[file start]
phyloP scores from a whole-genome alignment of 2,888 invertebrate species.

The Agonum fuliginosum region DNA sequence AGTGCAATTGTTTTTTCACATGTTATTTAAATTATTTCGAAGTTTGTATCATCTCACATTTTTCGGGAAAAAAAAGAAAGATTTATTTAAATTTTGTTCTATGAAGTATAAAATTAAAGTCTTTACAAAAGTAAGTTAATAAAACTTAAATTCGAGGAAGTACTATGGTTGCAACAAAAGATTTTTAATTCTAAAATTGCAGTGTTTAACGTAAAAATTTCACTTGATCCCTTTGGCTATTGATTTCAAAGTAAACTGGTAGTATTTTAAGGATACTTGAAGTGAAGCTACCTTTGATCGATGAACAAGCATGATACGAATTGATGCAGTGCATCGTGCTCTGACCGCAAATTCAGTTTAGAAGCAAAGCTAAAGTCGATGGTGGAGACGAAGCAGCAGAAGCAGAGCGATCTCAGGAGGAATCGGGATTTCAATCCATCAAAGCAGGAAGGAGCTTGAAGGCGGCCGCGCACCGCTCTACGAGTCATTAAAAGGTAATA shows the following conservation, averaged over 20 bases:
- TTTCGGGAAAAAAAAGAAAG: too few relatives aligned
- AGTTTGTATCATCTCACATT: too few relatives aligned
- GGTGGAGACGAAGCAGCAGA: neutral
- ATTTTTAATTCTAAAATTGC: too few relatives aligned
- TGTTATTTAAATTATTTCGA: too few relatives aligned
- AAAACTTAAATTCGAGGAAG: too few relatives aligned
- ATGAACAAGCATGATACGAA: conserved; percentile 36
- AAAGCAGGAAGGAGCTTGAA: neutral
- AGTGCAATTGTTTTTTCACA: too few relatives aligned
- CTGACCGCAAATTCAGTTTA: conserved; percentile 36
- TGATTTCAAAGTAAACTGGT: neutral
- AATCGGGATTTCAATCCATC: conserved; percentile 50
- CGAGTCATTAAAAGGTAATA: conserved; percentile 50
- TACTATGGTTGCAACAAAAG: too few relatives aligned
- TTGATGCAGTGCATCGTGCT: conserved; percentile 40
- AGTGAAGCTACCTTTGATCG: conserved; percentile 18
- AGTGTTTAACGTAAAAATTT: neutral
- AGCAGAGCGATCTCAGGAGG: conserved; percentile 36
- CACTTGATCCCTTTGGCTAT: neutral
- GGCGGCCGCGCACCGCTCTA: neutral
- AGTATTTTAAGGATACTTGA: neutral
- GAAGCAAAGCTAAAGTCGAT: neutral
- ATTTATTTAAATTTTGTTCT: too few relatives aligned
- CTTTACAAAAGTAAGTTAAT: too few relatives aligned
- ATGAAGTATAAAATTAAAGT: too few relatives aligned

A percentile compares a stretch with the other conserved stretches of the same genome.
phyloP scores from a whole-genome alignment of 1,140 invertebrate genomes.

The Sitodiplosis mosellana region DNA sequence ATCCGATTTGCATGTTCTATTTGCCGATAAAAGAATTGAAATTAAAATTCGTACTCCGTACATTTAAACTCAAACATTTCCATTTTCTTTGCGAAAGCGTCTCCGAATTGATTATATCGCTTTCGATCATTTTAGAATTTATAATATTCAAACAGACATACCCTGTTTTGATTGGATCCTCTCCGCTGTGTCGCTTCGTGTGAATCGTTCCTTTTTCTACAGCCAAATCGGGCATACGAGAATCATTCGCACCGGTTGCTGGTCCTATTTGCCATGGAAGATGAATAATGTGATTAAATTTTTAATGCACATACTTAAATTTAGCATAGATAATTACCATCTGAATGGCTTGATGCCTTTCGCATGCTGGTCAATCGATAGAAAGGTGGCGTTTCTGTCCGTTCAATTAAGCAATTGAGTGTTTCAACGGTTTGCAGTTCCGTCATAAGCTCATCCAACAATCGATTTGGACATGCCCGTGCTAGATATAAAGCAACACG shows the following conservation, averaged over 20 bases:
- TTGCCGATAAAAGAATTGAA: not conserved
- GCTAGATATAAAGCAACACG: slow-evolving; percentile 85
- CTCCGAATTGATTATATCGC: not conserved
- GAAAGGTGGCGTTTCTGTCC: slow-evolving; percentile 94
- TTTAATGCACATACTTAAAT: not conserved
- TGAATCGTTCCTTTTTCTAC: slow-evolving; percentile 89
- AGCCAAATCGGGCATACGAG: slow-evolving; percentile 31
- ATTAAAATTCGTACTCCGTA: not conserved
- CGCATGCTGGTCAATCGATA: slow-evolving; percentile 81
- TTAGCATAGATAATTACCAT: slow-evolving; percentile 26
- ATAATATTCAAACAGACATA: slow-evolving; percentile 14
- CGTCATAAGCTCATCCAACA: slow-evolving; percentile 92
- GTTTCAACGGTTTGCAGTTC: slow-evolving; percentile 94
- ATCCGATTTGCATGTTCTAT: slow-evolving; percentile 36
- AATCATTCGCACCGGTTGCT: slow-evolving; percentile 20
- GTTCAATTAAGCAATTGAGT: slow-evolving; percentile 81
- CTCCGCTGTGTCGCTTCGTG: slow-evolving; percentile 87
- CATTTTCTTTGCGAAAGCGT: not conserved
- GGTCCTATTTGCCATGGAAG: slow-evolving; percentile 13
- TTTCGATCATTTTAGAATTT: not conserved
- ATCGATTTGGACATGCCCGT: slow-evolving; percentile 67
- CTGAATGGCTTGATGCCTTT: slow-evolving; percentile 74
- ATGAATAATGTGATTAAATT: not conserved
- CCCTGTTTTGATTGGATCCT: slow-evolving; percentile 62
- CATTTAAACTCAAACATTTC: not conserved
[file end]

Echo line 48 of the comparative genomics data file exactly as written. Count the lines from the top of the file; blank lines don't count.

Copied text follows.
- CATTTTCTTTGCGAAAGCGT: not conserved